But in the early hours of Tuesday, June 9 the Senators were said to have received a text message, inviting them for a meeting with President Buhari at the International Conference Centre, Abuja, about 3 kilometres away from National Assembly. That allegedly scheduled meeting was not without its background. Sensing that the Senator Abubakar Olusola Saraki group had succeeded in negotiating with the Peoples Democratic Party (PDP) Senators in a bid to thwart the election of Senator Ahmed Lawan from Yobe who had earlier emerged as the official candidate of the governing All Progressives Congress (APC) for the position of Senate President, the Asiwaju Bola Ahmed Tinubu group which was backing Senator Lawan first got the Vice President Yemi Osinbajo to summon a meeting with all APC Senators for Monday night. That meeting was boycotted by the Saraki group of senators which styled themselves ‘Like Minds’. It was later, around late night till the early hours of Tuesday, that Tinubu and a few other leaders of the APC succeeded in convincing President Buhari who had just arrived then from the G7 meeting in Germany to agree to convene a meeting of the APC Senators. Text messages were quickly sent round to the senators for the meeting.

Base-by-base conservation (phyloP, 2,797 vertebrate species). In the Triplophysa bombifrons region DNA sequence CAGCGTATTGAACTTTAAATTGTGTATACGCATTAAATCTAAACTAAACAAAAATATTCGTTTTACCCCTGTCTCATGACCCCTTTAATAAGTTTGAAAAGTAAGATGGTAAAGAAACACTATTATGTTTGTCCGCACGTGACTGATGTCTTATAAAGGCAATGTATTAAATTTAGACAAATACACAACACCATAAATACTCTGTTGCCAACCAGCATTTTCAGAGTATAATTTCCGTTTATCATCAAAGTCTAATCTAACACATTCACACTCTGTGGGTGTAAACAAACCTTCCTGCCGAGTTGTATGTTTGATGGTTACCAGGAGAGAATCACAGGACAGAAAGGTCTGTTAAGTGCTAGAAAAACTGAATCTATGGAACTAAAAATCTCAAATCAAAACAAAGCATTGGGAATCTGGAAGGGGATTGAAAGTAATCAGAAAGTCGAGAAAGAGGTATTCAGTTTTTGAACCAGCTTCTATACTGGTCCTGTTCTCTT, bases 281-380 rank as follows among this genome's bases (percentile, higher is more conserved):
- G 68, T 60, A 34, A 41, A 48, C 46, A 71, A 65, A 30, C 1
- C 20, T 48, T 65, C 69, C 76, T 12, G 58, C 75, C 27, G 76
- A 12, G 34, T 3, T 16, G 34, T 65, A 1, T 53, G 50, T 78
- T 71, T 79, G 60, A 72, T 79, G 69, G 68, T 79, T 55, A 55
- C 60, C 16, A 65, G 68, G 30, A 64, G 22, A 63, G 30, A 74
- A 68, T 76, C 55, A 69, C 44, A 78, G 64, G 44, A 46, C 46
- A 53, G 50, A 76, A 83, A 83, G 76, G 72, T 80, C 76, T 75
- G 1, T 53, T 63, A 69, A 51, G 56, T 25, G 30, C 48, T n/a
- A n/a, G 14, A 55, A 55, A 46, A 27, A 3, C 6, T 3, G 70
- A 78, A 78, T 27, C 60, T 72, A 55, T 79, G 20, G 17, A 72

But shortly after Tinubu and other APC leaders left Buhari, triumphant that they had succeeded in convincing him to convene a meeting with the Senators where he would demand that the party’s position in respect of the election, the party’s candidate for Senate President (Lawan), be endorsed, WESTERN POST learnt that former Federal Capital Territory Minister, now Kaduna State Governor, Mallam Nasir el-Rufai, was said to have emerged at Aso Rock where he prevailed on President Buhari not to go for any meeting with Senators. He said going there to endorse a candidate would run counter to his earlier position that he would not influence the election of National Assembly principal officers. Buhari was successfully convinced. He resolved not to go to the ICC, Abuja.